Machiavellian Leaders...Digital Times
Niccolo Machiavelli, the medieval Italian Philosopher, defined leadership traits five centuries ago in 1513 whilst writing his book 'II Principe' (The Prince).
No debating that the world was a different place then. Whilst his boldness in expressing traits of a leader when clinically interpreted, render him to being perceived as the 'Devil' personified, his basic premise forms the foundation of quite a few relevant contemporary Management theories. And they continue to be relevant even in digital times.
The 5 principles Machiavelli stressed for a leader are:
A leader should be loved and feared, both at the same time. However, if there was a mutiny and the leader had to face compulsion to be only one - feared or loved, then it would be better for the leader to be feared than to be loved !!! The Prince has to crush the mutiny at all costs.
A leader should be supported by his people. No edifice of leadership could be sustained on its feet without support.
A leader should be virtuous.
A leader should be competent and should rely on his own capabilities for success. Relying on others to bring him glory through their special knowledge could be grave and fatal
A leader should be blessed with intelligence.
'DEL' - Digital Era Leadership has embodiment of equal number of these Machiavellan qualities today, as they would have been so in medieval times.
The uninitiated tend to misunderstand the first point. You need to be both... Loved and feared at the same time by your people. However, in an adverse situation, where the leader faces situation of a mutiny, he is advised to chose to be feared.
The uninitiated misunderstand and wrongly portray Machiavelli's recommendation to the Prince to mean that a Prince should be feared more than loved.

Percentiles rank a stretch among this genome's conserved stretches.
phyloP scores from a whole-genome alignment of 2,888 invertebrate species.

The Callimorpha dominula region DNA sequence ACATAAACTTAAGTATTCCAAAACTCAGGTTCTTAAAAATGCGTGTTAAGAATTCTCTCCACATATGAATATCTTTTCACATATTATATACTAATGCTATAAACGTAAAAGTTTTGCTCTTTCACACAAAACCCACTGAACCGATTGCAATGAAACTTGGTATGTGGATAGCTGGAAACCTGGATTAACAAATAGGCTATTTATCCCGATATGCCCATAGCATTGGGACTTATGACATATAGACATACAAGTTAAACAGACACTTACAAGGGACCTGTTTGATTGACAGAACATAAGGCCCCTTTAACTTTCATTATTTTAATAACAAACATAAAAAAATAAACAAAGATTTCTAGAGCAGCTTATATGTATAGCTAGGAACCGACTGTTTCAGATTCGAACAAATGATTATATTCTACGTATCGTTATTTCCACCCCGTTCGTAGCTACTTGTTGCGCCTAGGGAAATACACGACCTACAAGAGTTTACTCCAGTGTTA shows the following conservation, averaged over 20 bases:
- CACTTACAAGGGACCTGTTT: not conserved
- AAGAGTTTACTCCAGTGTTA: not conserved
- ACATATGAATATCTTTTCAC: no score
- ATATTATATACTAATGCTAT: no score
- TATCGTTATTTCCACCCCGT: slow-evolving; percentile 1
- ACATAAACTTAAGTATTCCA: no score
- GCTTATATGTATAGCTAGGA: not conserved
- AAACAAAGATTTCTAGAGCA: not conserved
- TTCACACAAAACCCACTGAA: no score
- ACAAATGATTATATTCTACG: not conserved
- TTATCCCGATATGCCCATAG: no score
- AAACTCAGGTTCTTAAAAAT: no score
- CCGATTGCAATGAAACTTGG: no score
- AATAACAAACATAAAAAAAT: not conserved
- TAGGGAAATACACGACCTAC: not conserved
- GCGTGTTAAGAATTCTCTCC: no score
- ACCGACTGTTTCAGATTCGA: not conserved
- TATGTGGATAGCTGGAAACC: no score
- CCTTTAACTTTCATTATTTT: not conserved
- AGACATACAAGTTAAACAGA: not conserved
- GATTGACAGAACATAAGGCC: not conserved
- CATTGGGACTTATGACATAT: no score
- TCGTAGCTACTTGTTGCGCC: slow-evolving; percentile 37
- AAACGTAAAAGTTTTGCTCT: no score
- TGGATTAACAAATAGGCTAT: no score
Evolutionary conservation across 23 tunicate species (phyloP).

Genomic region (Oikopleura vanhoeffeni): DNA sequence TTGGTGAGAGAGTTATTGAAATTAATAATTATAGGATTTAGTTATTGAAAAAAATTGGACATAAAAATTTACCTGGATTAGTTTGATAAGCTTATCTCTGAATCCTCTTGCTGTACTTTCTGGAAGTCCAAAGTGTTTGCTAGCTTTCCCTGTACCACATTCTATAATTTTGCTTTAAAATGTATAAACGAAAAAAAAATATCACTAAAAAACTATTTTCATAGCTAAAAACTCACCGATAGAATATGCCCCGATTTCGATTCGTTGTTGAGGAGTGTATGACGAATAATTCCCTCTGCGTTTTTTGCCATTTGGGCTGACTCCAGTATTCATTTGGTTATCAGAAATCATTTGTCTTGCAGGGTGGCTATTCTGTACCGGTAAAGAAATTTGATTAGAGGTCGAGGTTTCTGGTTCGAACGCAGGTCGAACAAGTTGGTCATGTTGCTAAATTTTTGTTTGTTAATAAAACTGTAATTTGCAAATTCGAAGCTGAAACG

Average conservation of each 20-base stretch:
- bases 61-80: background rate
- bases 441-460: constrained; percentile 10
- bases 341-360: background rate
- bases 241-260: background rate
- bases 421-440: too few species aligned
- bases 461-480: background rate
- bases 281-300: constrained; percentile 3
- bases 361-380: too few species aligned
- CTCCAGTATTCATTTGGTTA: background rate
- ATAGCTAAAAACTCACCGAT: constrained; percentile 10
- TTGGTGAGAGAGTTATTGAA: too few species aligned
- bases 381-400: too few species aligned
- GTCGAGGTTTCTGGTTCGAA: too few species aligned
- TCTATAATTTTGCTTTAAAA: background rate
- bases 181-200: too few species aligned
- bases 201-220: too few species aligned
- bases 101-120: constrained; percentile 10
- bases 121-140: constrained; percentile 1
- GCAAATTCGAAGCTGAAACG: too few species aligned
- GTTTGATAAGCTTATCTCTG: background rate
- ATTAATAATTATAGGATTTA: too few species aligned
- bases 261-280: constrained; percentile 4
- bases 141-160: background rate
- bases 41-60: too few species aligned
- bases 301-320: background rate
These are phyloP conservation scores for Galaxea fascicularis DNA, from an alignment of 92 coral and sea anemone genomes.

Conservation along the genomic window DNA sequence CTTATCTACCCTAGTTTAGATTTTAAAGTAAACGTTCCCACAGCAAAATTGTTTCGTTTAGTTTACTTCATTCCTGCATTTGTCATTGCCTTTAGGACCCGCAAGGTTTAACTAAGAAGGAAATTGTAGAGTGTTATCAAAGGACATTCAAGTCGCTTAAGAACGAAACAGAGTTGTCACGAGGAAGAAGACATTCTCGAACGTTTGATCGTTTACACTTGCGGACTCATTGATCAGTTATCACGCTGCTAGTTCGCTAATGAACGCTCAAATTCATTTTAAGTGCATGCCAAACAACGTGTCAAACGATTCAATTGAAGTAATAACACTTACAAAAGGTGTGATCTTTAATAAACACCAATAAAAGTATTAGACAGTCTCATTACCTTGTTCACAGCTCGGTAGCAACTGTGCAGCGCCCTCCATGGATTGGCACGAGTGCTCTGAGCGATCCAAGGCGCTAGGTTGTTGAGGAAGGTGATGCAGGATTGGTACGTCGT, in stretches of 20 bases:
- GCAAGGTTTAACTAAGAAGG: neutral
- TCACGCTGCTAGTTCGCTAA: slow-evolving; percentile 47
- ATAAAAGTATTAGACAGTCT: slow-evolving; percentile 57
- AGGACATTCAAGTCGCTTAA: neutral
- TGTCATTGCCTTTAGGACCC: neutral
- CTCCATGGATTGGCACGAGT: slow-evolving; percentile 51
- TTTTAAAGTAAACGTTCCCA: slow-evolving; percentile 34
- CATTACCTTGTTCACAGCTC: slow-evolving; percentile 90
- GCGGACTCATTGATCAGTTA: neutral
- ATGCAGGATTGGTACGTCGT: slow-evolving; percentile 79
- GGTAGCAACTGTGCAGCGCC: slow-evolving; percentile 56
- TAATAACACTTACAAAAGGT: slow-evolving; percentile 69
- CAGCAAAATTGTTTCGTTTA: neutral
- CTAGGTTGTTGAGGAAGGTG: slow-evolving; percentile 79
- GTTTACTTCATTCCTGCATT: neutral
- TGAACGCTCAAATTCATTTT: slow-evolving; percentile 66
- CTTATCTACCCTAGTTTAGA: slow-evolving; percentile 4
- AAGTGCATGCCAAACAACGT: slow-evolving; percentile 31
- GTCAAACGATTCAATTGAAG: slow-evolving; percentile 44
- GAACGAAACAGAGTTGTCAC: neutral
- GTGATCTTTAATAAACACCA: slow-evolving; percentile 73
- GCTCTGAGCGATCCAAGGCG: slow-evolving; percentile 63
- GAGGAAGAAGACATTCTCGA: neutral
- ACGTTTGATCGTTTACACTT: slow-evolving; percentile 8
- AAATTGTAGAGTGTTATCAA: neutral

Leader's value system is very critical to his acceptance by his people. His virtues are the basis of his credibility.
The medieval times of Machiavelli were different in a way to the contemporary 'outsourcing' times in the Digital era. To be competent & capable are strong virtues and the Prince is advised to develop these capabilities. He is recommended to avoid outsourcing or relying on any outsiders for these virtues and strengths. Unlike Crowd-Sourcing, Machiavellian advise is in-sourcing. Anywhichways, core competence or issues pertaining to IPs should anyways not be outsourced. This is a great lesson for the Prince.
A Prince has to be intelligent. He had to design strategies for wars as much as for administration and governance of his Kingdom. He needed intelligence to handle the many palace intrigues and conspiracies. A leader without intelligence was inconceivable.
An embodiment of these strengths and virtues in a strong body was what a good Prince needed. Substitute 'Prince' with contemporary CEO . As we decode competency models or look at the challenges that an effective leader has to manage in Digital times, these 5 leadership Principles continue to apply.
All powerful Kings and King makers carry a high probability risk of being misunderstood . Noicolo Machiavelli was one of the greatest of his time. Envy, jealousy and misunderstanding of his profound philosophies let him negatively branded. His lessons continue to apply even to millennial in the digital age.